Matt Volla contributes eight paintings, a series he calls Pourology, to the show. He made them by pouring varying colors of enamel paint onto slabs of wood. The varied viscosities and colors resulted in all different kinds of patterns and morphs; colors fall on top of one another and intertwine in spidery webs. Most of the finished works look like fabulous, tropical, fried-egg-shaped fish. There's no doubt that Volla exerted quite a bit of control over each piece, but they are less about the artist's hand than the material properties of paint when left to its own devices -- the way that gravity pulls on it, and the way it pushes and pulls and mixes with itself. It even piles up in a three-dimensional way when he lets layers dry in between applications. This is again partly accidental and partly on purpose; he compares the process with Marcel Duchamp's Three Stoppages, in which the artist dropped string from a certain height and preserved the resultant shapes as sculptural artworks.

Volla is currently pursuing a master's degree in electronic music at Mills College, and his résumé includes as many musical performances as art exhibitions. He approaches both pursuits with the same basic M.O., a kind of back-and-forth between improvisation and systematization, absurdity and logic, entropy and "extropy." He embraces the element of randomness in his paintings. To his way of seeing, it makes them more artistic, not less, just as improvised music is no less musical than the rehearsed kind. And in case the point isn't clear, he presents Bumbology, a video featuring dozens of quivering, bouncing Bumble Balls. Starting in a clump and slowly radiating outward, they demonstrate in no uncertain terms Volla's fetish for the unpredictable.

Sewing, for Amy Berk, can be a way of illustrating the surrounding world. It also can be almost like an exercise in automatism; What's Left of Theory (not in this show), for instance, was an embroidery piece she created while listening to speakers at an academic conference expounding on Deleuze, Kant, Hegel, and their cohorts. Its squiggles might represent her subconscious dismissal of what she was hearing -- a way of trivializing all those overly deep thoughts. But it can also be understood as a practical and constructive response that attempts to show how art and life can literally "interweave" in a much more natural and harmonious way. Any artist who uses fabric necessarily incorporates an element of manual-ness into her or his work, but for Berk it's a crucial component, and her art makes little sense otherwise.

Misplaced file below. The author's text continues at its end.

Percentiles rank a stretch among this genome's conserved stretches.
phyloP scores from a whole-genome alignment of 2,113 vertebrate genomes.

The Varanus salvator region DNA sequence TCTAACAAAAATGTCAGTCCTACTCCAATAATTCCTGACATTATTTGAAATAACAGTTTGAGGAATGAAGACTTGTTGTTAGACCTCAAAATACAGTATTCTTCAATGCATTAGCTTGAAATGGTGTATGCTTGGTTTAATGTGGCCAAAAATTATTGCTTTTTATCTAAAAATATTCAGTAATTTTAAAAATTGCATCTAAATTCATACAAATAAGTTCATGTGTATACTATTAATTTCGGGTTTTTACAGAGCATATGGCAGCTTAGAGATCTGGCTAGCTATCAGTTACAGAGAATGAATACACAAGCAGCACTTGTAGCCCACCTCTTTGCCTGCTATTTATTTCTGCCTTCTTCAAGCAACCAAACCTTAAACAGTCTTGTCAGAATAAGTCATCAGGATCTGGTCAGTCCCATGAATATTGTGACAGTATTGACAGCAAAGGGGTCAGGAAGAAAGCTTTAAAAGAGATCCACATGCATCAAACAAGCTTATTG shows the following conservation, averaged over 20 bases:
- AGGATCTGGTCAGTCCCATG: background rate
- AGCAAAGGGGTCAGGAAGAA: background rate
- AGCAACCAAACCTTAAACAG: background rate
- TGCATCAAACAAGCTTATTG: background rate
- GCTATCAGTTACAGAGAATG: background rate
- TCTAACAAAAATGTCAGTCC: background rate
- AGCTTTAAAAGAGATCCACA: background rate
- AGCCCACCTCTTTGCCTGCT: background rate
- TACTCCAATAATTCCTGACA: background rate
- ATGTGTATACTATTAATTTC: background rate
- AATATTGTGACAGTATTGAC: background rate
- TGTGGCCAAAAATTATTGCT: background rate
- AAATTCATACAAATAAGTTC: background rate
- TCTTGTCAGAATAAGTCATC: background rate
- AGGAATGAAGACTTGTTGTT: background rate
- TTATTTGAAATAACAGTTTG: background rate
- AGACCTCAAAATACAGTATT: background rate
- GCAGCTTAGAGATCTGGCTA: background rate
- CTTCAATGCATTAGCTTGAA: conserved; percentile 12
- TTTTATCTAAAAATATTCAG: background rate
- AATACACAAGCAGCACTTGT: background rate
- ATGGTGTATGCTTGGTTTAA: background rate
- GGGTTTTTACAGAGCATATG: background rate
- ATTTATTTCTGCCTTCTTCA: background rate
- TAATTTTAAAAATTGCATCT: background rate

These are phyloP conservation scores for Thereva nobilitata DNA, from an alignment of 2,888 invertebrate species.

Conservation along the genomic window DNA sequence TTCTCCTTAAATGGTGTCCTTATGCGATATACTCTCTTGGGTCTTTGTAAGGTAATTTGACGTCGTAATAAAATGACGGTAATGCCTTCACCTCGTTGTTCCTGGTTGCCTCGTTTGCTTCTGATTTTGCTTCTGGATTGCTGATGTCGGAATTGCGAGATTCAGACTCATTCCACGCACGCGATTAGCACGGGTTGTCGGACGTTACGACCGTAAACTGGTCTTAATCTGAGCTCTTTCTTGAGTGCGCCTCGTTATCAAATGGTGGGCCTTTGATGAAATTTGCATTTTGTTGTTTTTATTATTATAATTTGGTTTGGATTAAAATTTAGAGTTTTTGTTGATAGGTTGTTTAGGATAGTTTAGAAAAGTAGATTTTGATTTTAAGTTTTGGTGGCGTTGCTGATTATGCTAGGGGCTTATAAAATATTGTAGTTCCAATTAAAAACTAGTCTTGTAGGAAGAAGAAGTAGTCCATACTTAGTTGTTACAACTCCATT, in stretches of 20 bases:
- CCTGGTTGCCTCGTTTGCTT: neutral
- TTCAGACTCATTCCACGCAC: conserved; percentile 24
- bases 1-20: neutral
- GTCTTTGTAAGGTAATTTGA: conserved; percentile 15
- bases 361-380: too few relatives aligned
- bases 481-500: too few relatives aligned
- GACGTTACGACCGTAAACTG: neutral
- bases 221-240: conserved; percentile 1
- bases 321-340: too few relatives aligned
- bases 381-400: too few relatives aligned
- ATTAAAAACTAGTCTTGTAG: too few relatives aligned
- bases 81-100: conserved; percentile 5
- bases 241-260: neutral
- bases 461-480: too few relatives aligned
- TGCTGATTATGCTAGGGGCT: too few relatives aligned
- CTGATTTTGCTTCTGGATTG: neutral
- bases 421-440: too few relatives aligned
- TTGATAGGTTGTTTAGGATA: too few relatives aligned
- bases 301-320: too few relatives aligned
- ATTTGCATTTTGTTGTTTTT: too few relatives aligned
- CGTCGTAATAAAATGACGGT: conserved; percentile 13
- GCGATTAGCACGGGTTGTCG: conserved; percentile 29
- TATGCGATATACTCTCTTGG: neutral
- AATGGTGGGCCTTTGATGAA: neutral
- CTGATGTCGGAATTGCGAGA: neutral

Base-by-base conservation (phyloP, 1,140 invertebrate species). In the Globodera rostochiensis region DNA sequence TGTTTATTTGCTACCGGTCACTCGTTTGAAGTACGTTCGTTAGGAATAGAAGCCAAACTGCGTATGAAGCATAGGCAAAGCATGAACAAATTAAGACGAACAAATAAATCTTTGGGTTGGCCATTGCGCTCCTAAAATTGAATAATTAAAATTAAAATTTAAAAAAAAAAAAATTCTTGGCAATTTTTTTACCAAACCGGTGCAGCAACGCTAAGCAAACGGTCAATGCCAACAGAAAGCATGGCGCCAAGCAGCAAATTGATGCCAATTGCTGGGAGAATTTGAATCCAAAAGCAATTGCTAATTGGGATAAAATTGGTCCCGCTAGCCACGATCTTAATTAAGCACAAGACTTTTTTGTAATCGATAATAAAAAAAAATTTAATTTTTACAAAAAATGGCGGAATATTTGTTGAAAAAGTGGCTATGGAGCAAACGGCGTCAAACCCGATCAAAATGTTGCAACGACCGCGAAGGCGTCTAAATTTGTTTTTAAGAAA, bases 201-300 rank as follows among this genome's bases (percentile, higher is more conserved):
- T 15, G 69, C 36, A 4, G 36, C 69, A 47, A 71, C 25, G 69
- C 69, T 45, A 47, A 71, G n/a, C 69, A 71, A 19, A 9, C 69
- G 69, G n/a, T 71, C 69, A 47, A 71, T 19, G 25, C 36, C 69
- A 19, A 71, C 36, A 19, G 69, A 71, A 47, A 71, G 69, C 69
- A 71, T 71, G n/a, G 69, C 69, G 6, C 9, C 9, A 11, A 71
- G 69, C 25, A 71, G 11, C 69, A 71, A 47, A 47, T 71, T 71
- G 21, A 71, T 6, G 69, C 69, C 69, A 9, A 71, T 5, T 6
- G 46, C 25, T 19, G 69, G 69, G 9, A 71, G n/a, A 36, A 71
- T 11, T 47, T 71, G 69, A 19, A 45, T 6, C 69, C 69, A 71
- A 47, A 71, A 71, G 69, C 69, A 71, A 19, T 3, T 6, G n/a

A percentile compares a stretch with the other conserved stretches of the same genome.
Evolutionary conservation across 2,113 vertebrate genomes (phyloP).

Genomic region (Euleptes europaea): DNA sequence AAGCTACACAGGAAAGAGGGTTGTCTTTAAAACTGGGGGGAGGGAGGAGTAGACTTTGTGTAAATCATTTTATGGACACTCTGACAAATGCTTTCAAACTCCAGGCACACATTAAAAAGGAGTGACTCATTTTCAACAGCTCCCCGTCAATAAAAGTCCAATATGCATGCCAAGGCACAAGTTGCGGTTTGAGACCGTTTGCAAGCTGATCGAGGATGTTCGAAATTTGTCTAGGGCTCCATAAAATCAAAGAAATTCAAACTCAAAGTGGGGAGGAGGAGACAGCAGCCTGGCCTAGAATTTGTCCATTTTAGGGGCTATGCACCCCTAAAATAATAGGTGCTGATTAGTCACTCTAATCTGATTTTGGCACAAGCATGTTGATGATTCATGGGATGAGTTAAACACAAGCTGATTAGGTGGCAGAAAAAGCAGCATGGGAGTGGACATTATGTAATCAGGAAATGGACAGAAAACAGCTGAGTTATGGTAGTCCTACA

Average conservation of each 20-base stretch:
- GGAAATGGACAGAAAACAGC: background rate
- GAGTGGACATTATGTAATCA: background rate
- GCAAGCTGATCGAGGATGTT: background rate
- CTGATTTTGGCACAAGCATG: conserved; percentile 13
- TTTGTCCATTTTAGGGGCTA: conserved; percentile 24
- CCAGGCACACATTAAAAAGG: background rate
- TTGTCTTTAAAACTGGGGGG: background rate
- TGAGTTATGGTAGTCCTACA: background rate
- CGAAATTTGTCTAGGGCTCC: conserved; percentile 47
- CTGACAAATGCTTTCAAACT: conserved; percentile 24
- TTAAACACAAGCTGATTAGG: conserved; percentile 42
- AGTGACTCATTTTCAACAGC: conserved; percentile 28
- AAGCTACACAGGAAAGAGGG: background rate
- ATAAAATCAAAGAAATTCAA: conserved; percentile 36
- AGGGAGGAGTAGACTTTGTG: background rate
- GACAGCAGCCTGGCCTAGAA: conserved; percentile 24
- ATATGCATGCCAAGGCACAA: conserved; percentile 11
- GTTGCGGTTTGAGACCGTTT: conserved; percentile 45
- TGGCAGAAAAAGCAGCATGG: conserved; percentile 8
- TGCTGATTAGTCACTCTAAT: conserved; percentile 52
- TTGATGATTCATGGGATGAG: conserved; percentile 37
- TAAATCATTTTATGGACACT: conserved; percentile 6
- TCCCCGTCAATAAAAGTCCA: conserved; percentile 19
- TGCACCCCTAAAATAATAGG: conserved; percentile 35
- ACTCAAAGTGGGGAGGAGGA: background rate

Most of the colorful appliqués she contributed to Catalyst are made from synthetic materials such as polyester, fake fur, and glass buttons. They are sculptures, but they're just barely three-dimensional, presented like stretched-canvas paintings on the wall. Some of them feature small decorative additions to pre-printed fabrics, like Pop (Yves St. Laurent) and POP! (After JI), where the "designer" pattern recalls Duchamp's experiments with ready-made industrial objects. In others she's sewn large swatches of fur or velvet onto a plain background. The works in this latter group are notable for their obviously crooked edges and visible basting, but Berk isn't necessarily aiming for a tight, smooth, finished look. Her amateurishness seems deliberate -- maybe a way of paying homage to the hallowed masters of modern art without straying too far into the realm of superstreamlined conceptual minimalism and away from the real world of thread and hands and stitches.